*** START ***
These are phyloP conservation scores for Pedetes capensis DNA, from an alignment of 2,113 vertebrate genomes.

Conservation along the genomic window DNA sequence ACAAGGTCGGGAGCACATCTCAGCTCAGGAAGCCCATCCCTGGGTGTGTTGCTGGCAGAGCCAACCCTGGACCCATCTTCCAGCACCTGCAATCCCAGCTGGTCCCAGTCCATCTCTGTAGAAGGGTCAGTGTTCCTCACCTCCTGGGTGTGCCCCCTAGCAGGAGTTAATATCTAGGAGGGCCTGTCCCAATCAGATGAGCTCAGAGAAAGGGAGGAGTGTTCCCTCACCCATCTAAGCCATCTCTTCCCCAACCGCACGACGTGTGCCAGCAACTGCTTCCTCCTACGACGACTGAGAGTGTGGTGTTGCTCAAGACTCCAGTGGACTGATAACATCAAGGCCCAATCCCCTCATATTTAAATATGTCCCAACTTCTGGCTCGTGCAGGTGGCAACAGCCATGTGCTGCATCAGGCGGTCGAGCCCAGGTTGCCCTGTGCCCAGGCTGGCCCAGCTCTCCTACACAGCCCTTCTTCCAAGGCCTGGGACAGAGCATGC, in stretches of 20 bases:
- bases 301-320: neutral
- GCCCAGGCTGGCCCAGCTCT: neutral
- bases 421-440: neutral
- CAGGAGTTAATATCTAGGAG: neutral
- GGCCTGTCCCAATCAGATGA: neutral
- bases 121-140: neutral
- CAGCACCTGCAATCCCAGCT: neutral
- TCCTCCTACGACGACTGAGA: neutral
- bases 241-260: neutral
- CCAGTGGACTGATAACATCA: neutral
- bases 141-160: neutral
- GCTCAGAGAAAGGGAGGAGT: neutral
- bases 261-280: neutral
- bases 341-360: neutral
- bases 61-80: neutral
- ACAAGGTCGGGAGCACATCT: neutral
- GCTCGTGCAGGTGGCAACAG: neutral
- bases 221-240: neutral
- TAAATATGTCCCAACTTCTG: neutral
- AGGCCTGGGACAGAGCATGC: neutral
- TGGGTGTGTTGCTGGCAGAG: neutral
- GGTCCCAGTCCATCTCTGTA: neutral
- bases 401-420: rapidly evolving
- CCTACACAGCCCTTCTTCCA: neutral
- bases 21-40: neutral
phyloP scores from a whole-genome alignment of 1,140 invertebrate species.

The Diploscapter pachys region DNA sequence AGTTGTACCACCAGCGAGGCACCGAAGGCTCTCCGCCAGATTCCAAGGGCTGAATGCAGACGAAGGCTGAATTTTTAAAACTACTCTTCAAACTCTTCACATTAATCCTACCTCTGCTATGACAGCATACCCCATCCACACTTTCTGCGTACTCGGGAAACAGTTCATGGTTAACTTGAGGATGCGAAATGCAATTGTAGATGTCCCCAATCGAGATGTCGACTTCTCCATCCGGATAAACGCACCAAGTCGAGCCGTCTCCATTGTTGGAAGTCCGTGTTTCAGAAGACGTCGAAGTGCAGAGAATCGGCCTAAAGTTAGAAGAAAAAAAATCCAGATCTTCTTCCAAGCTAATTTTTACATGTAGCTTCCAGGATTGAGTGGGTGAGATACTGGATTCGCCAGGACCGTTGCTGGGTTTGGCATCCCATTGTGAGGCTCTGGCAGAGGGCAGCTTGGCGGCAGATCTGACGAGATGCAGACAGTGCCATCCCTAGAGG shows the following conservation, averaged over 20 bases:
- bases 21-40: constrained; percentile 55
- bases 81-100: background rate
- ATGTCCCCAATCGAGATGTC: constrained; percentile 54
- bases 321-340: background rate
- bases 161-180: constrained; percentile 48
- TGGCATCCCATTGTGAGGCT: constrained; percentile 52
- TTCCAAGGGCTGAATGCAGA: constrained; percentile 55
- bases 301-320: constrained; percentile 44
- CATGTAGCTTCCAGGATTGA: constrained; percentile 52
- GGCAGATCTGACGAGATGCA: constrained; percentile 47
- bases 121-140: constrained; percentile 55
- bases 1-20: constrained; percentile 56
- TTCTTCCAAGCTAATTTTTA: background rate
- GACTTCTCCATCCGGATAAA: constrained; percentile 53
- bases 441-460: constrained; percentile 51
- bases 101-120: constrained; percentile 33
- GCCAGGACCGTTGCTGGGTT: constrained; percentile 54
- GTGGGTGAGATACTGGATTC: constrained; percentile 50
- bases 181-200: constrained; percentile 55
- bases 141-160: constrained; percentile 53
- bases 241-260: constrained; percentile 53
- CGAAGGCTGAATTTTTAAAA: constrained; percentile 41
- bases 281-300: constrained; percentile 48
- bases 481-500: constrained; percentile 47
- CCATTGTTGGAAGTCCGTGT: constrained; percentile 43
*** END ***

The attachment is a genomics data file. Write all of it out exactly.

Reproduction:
These are phyloP conservation scores for Pedetes capensis DNA, from an alignment of 2,113 vertebrate genomes.

Conservation along the genomic window DNA sequence ACAAGGTCGGGAGCACATCTCAGCTCAGGAAGCCCATCCCTGGGTGTGTTGCTGGCAGAGCCAACCCTGGACCCATCTTCCAGCACCTGCAATCCCAGCTGGTCCCAGTCCATCTCTGTAGAAGGGTCAGTGTTCCTCACCTCCTGGGTGTGCCCCCTAGCAGGAGTTAATATCTAGGAGGGCCTGTCCCAATCAGATGAGCTCAGAGAAAGGGAGGAGTGTTCCCTCACCCATCTAAGCCATCTCTTCCCCAACCGCACGACGTGTGCCAGCAACTGCTTCCTCCTACGACGACTGAGAGTGTGGTGTTGCTCAAGACTCCAGTGGACTGATAACATCAAGGCCCAATCCCCTCATATTTAAATATGTCCCAACTTCTGGCTCGTGCAGGTGGCAACAGCCATGTGCTGCATCAGGCGGTCGAGCCCAGGTTGCCCTGTGCCCAGGCTGGCCCAGCTCTCCTACACAGCCCTTCTTCCAAGGCCTGGGACAGAGCATGC, in stretches of 20 bases:
- bases 301-320: neutral
- GCCCAGGCTGGCCCAGCTCT: neutral
- bases 421-440: neutral
- CAGGAGTTAATATCTAGGAG: neutral
- GGCCTGTCCCAATCAGATGA: neutral
- bases 121-140: neutral
- CAGCACCTGCAATCCCAGCT: neutral
- TCCTCCTACGACGACTGAGA: neutral
- bases 241-260: neutral
- CCAGTGGACTGATAACATCA: neutral
- bases 141-160: neutral
- GCTCAGAGAAAGGGAGGAGT: neutral
- bases 261-280: neutral
- bases 341-360: neutral
- bases 61-80: neutral
- ACAAGGTCGGGAGCACATCT: neutral
- GCTCGTGCAGGTGGCAACAG: neutral
- bases 221-240: neutral
- TAAATATGTCCCAACTTCTG: neutral
- AGGCCTGGGACAGAGCATGC: neutral
- TGGGTGTGTTGCTGGCAGAG: neutral
- GGTCCCAGTCCATCTCTGTA: neutral
- bases 401-420: rapidly evolving
- CCTACACAGCCCTTCTTCCA: neutral
- bases 21-40: neutral
phyloP scores from a whole-genome alignment of 1,140 invertebrate species.

The Diploscapter pachys region DNA sequence AGTTGTACCACCAGCGAGGCACCGAAGGCTCTCCGCCAGATTCCAAGGGCTGAATGCAGACGAAGGCTGAATTTTTAAAACTACTCTTCAAACTCTTCACATTAATCCTACCTCTGCTATGACAGCATACCCCATCCACACTTTCTGCGTACTCGGGAAACAGTTCATGGTTAACTTGAGGATGCGAAATGCAATTGTAGATGTCCCCAATCGAGATGTCGACTTCTCCATCCGGATAAACGCACCAAGTCGAGCCGTCTCCATTGTTGGAAGTCCGTGTTTCAGAAGACGTCGAAGTGCAGAGAATCGGCCTAAAGTTAGAAGAAAAAAAATCCAGATCTTCTTCCAAGCTAATTTTTACATGTAGCTTCCAGGATTGAGTGGGTGAGATACTGGATTCGCCAGGACCGTTGCTGGGTTTGGCATCCCATTGTGAGGCTCTGGCAGAGGGCAGCTTGGCGGCAGATCTGACGAGATGCAGACAGTGCCATCCCTAGAGG shows the following conservation, averaged over 20 bases:
- bases 21-40: constrained; percentile 55
- bases 81-100: background rate
- ATGTCCCCAATCGAGATGTC: constrained; percentile 54
- bases 321-340: background rate
- bases 161-180: constrained; percentile 48
- TGGCATCCCATTGTGAGGCT: constrained; percentile 52
- TTCCAAGGGCTGAATGCAGA: constrained; percentile 55
- bases 301-320: constrained; percentile 44
- CATGTAGCTTCCAGGATTGA: constrained; percentile 52
- GGCAGATCTGACGAGATGCA: constrained; percentile 47
- bases 121-140: constrained; percentile 55
- bases 1-20: constrained; percentile 56
- TTCTTCCAAGCTAATTTTTA: background rate
- GACTTCTCCATCCGGATAAA: constrained; percentile 53
- bases 441-460: constrained; percentile 51
- bases 101-120: constrained; percentile 33
- GCCAGGACCGTTGCTGGGTT: constrained; percentile 54
- GTGGGTGAGATACTGGATTC: constrained; percentile 50
- bases 181-200: constrained; percentile 55
- bases 141-160: constrained; percentile 53
- bases 241-260: constrained; percentile 53
- CGAAGGCTGAATTTTTAAAA: constrained; percentile 41
- bases 281-300: constrained; percentile 48
- bases 481-500: constrained; percentile 47
- CCATTGTTGGAAGTCCGTGT: constrained; percentile 43